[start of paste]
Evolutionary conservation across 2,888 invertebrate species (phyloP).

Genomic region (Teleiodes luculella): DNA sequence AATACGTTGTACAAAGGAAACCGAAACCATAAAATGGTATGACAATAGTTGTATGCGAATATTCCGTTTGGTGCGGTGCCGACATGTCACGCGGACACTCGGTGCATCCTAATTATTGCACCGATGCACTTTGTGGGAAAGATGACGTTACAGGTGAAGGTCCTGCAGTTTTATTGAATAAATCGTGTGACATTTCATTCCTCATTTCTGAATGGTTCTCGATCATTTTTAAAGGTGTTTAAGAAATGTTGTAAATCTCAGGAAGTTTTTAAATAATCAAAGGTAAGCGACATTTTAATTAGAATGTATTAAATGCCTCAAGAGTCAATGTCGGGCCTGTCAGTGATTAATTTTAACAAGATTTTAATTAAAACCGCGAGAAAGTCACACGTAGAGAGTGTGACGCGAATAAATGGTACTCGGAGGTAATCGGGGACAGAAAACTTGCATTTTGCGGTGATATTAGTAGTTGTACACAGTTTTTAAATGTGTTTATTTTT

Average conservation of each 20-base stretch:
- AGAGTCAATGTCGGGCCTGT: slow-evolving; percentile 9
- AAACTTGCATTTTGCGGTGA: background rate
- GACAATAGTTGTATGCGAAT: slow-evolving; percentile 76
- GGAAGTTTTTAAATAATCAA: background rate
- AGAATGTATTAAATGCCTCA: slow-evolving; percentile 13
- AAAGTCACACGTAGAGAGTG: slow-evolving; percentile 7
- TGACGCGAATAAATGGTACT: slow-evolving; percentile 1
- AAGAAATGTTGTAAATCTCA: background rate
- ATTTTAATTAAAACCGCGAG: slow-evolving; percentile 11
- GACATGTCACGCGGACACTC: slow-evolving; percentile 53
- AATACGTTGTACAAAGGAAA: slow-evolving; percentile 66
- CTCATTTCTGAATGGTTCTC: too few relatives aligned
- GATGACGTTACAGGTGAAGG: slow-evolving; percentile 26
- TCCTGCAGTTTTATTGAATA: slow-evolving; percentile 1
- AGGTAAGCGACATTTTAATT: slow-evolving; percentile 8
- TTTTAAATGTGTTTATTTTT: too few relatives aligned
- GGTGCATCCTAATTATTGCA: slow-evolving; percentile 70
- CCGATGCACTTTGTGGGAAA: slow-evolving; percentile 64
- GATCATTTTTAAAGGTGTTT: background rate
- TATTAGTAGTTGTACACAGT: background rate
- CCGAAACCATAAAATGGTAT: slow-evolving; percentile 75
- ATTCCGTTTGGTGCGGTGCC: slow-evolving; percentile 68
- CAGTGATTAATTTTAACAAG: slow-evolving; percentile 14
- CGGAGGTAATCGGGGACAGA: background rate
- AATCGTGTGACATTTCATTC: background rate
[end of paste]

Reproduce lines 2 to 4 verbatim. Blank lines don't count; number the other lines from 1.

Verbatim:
Genomic region (Teleiodes luculella): DNA sequence AATACGTTGTACAAAGGAAACCGAAACCATAAAATGGTATGACAATAGTTGTATGCGAATATTCCGTTTGGTGCGGTGCCGACATGTCACGCGGACACTCGGTGCATCCTAATTATTGCACCGATGCACTTTGTGGGAAAGATGACGTTACAGGTGAAGGTCCTGCAGTTTTATTGAATAAATCGTGTGACATTTCATTCCTCATTTCTGAATGGTTCTCGATCATTTTTAAAGGTGTTTAAGAAATGTTGTAAATCTCAGGAAGTTTTTAAATAATCAAAGGTAAGCGACATTTTAATTAGAATGTATTAAATGCCTCAAGAGTCAATGTCGGGCCTGTCAGTGATTAATTTTAACAAGATTTTAATTAAAACCGCGAGAAAGTCACACGTAGAGAGTGTGACGCGAATAAATGGTACTCGGAGGTAATCGGGGACAGAAAACTTGCATTTTGCGGTGATATTAGTAGTTGTACACAGTTTTTAAATGTGTTTATTTTT

Average conservation of each 20-base stretch:
- AGAGTCAATGTCGGGCCTGT: slow-evolving; percentile 9